taking pictures in a night club

Discussion in 'Digital Photography' started by gahn, Apr 23, 2004.

  1. gahn

    gahn Guest

    hi peeps

    I've just bought a Dimage A1, very very impressed with it so far and thats
    from someone who knows nothing about photography...idiot proof :)....anyway
    i'm playing at a night club this saturday so will be taking the camera
    along, has anyone got any tips?.
    I've not taken shots in that environment yet.....dark with some bright
    lights and lots of movement.....i'll obviously play with all the modes and
    see what happens on the night but some pointers before hand would be very
    usefull.

    Tia

    Steve
     
    gahn, Apr 23, 2004
    #1
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  2. gahn

    DaViD Guest

    depends what you are trying to acheive:
    its the same with amy camera. flash still image. trypod for blurred image
    or fill falsh on slower speed for mix.


    gahn wrote:
    || hi peeps
    ||
    || I've just bought a Dimage A1, very very impressed with it so far and
    || thats from someone who knows nothing about photography...idiot proof
    || :)....anyway i'm playing at a night club this saturday so will be
    || taking the camera along, has anyone got any tips?.
    || I've not taken shots in that environment yet.....dark with some
    || bright lights and lots of movement.....i'll obviously play with all
    || the modes and see what happens on the night but some pointers before
    || hand would be very usefull.
    ||
    || Tia
    ||
    || Steve
     
    DaViD, Apr 23, 2004
    #2
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  3. gahn

    Doug Guest

    Make sure you set your white balance. A nite club usually has a number of
    different light sources which will play havoc with your colours. It will
    most likely be a low light situation ,so have your aperature set wide open
    and let the camera decide on the shutter speed. Also , if necessary,
    increase the ISO setting from 100 to 400. The use of a flash will wash out
    the ambient atmosphere and make your pics look stark and sterile, so I would
    avoid it if at all possible. I have taken some reasonable hand held pics in
    these conditions The use of a tripod would be ideal , but I find it to be
    awkward and unwieldy in this environment.
    Hope this helps

    Doug


    "gahn" wrote

    > hi peeps
    >
    > I've just bought a Dimage A1, very very impressed with it so far and thats
    > from someone who knows nothing about photography...idiot proof

    :)....anyway
    > i'm playing at a night club this saturday so will be taking the camera
    > along, has anyone got any tips?.
    > I've not taken shots in that environment yet.....dark with some bright
    > lights and lots of movement.....i'll obviously play with all the modes and
    > see what happens on the night but some pointers before hand would be very
    > usefull.
    >
    > Tia
    >
    > Steve
    >
    >
     
    Doug, Apr 23, 2004
    #3

  4. > I've just bought a Dimage A1, very very impressed with it so far and thats
    > from someone who knows nothing about photography...idiot proof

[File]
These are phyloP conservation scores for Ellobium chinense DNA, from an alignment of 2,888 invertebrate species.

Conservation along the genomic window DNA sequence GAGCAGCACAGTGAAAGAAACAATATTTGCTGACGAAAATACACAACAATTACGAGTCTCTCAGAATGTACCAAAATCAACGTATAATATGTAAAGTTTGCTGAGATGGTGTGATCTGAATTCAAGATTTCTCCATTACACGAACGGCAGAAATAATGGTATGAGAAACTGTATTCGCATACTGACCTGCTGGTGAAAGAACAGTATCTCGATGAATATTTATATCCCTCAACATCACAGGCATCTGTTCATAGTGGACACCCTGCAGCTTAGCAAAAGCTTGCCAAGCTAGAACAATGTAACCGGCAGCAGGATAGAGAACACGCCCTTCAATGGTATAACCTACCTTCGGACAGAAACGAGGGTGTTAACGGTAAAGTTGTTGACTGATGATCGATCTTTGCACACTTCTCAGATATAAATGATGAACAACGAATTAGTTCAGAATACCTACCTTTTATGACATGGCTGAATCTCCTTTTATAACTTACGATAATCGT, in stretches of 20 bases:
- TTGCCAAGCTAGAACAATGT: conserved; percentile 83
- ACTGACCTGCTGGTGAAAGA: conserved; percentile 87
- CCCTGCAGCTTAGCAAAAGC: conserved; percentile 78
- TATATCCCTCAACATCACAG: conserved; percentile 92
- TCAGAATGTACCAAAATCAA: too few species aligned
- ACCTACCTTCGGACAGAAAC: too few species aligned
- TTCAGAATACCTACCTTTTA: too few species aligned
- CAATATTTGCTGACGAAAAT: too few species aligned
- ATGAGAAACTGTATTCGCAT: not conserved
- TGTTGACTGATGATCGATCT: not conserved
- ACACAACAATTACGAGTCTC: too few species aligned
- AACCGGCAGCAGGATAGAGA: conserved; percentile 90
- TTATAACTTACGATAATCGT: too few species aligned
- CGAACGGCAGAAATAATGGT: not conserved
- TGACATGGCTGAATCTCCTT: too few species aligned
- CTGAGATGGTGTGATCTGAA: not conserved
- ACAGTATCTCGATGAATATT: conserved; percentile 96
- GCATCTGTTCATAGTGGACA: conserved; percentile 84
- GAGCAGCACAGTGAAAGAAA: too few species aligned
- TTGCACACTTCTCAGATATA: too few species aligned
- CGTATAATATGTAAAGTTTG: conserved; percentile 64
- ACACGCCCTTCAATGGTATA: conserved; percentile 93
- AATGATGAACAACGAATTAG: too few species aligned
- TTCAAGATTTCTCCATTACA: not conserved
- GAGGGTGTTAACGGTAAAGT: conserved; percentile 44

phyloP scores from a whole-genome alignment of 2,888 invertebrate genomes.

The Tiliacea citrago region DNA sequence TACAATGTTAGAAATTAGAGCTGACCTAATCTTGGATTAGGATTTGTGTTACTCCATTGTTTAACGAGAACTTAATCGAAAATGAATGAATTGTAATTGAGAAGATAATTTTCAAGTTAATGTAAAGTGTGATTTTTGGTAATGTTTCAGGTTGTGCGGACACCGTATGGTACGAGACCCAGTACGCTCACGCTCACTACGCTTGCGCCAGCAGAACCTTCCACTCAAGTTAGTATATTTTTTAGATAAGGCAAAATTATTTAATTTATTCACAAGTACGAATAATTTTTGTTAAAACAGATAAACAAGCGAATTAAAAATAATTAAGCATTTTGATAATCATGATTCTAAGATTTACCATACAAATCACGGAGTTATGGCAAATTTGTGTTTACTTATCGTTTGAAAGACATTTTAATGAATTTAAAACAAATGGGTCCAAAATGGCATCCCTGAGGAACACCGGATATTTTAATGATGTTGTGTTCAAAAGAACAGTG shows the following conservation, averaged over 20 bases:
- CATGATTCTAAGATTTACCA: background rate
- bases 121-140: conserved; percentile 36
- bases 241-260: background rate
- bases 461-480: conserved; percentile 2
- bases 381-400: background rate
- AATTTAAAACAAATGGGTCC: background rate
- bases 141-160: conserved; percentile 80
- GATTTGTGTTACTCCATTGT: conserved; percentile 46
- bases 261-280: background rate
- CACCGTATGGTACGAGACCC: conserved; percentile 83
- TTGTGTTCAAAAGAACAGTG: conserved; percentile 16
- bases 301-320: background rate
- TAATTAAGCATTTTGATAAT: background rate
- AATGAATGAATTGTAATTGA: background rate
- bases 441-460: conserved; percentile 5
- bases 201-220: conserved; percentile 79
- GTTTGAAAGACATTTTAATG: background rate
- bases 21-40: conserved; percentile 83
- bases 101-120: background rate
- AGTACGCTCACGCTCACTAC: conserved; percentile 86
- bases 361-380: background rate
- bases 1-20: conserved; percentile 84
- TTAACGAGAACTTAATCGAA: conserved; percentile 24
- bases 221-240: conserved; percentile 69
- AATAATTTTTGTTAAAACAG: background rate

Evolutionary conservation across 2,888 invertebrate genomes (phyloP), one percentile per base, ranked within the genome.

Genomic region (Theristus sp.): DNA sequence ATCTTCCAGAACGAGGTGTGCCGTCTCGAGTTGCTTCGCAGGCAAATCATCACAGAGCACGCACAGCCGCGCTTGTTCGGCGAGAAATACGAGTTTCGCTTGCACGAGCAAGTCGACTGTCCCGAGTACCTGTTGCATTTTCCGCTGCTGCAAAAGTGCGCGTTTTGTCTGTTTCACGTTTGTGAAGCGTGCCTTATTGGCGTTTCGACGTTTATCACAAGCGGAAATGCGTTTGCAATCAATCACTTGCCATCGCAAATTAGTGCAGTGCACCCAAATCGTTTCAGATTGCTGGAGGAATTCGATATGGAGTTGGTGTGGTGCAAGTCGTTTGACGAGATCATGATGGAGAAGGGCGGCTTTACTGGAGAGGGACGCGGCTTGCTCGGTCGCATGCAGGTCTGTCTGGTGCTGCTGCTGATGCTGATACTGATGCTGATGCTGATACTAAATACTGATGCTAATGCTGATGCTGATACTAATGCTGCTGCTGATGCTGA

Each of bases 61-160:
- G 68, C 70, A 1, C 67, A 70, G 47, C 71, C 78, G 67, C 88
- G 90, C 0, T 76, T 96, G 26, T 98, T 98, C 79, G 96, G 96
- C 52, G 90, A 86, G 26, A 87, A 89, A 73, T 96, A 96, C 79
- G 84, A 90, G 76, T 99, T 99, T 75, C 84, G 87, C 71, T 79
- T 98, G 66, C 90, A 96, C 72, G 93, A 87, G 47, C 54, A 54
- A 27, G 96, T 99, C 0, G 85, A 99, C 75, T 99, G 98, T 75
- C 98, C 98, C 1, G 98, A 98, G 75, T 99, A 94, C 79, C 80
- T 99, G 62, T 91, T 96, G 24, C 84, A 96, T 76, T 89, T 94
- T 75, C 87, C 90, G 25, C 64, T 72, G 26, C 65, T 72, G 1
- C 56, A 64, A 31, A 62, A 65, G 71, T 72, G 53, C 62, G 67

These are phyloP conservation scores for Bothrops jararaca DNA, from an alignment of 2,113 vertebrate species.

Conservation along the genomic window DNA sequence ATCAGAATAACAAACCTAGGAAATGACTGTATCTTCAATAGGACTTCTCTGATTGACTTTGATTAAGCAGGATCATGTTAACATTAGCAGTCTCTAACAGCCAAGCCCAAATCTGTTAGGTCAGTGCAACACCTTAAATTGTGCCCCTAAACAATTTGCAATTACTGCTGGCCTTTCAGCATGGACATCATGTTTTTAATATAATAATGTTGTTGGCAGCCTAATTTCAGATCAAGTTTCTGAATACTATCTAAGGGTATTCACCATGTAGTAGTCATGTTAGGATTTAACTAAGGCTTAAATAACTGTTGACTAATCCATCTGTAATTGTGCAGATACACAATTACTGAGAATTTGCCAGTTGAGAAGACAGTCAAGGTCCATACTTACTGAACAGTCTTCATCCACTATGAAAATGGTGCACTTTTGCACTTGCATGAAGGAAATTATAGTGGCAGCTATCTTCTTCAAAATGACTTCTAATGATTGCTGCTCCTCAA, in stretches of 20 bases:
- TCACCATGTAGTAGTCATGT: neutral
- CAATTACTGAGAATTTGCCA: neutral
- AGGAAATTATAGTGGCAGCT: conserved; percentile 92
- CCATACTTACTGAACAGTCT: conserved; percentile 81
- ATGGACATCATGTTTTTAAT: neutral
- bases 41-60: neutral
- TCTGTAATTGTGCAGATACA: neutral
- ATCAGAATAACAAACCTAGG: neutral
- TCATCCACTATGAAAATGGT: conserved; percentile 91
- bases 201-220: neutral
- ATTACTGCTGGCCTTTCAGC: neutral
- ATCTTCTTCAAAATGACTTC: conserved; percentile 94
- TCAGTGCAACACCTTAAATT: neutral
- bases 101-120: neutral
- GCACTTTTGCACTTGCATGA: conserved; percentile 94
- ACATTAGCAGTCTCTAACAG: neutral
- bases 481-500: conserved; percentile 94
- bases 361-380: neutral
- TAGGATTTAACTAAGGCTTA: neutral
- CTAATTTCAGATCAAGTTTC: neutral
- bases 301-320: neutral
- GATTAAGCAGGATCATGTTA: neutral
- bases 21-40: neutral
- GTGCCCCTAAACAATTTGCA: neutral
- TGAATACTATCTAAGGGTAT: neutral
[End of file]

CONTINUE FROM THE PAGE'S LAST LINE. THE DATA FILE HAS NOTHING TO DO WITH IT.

:)....anyway
    > i'm playing at a night club this saturday so will be taking the camera
    > along, has anyone got any tips?.
    > I've not taken shots in that environment yet.....dark with some bright
    > lights and lots of movement.....i'll obviously play with all the modes and
    > see what happens on the night but some pointers before hand would be very
    > usefull.
    >
    > Tia
    >
    > Steve


    Turn flash OFF. Set ISO to highest number available. Adjust white balance.
    Use a monopod - it's a must.
    Rich
     
    Richard Braun, Apr 23, 2004
    #4
  5. gahn

    sharetips033

    Joined:
    Sep 15, 2010
    Messages:
    1
    Basically, you'll need a (digital or film) SLR camera. Then you'll need a "fast" lens - one with a maximum apature of f/1.8 or f/1.4 (50mm f/1.8 lenses are usually very cheap - under $100 for Canon or Nikon). Then, set your apature to the lowest (f/1.4 or f/1.8 - depending on the lens), your ISO to as high as it'll go (either 1600 or 3200 [also labelled "h" on some cameras]). Now, as long as your subject isn't moving too much and you don't have the shakes, you should be able to get away with a shutter speed as low as 1/60.

    If this doesn't give you enough light, you'll need to use flash, but get a separate speedlight (don't use the one built in your camera) and bounce the light off the ceiling or off walls if the ceiling is very high. You can match the colour of the light coming from your flash with the existing light in the club by first going to your local camera shop and asking for a swatch of filters from Lee/Cokin/Rosco, and taping whichever colour you want to use over the flash.

    If you're using a point and shoot camera, set the ISO as high as it'll go, and the apature as low as it'll go (if the camera allows you to do this), and turn the flash off.

    With either camera, if you have to use flash, set it as low as you can get aweay with so that it doesn't dominate the whole scene (still keep your appature low and ISO high).
     
    sharetips033, Sep 15, 2010
    #5
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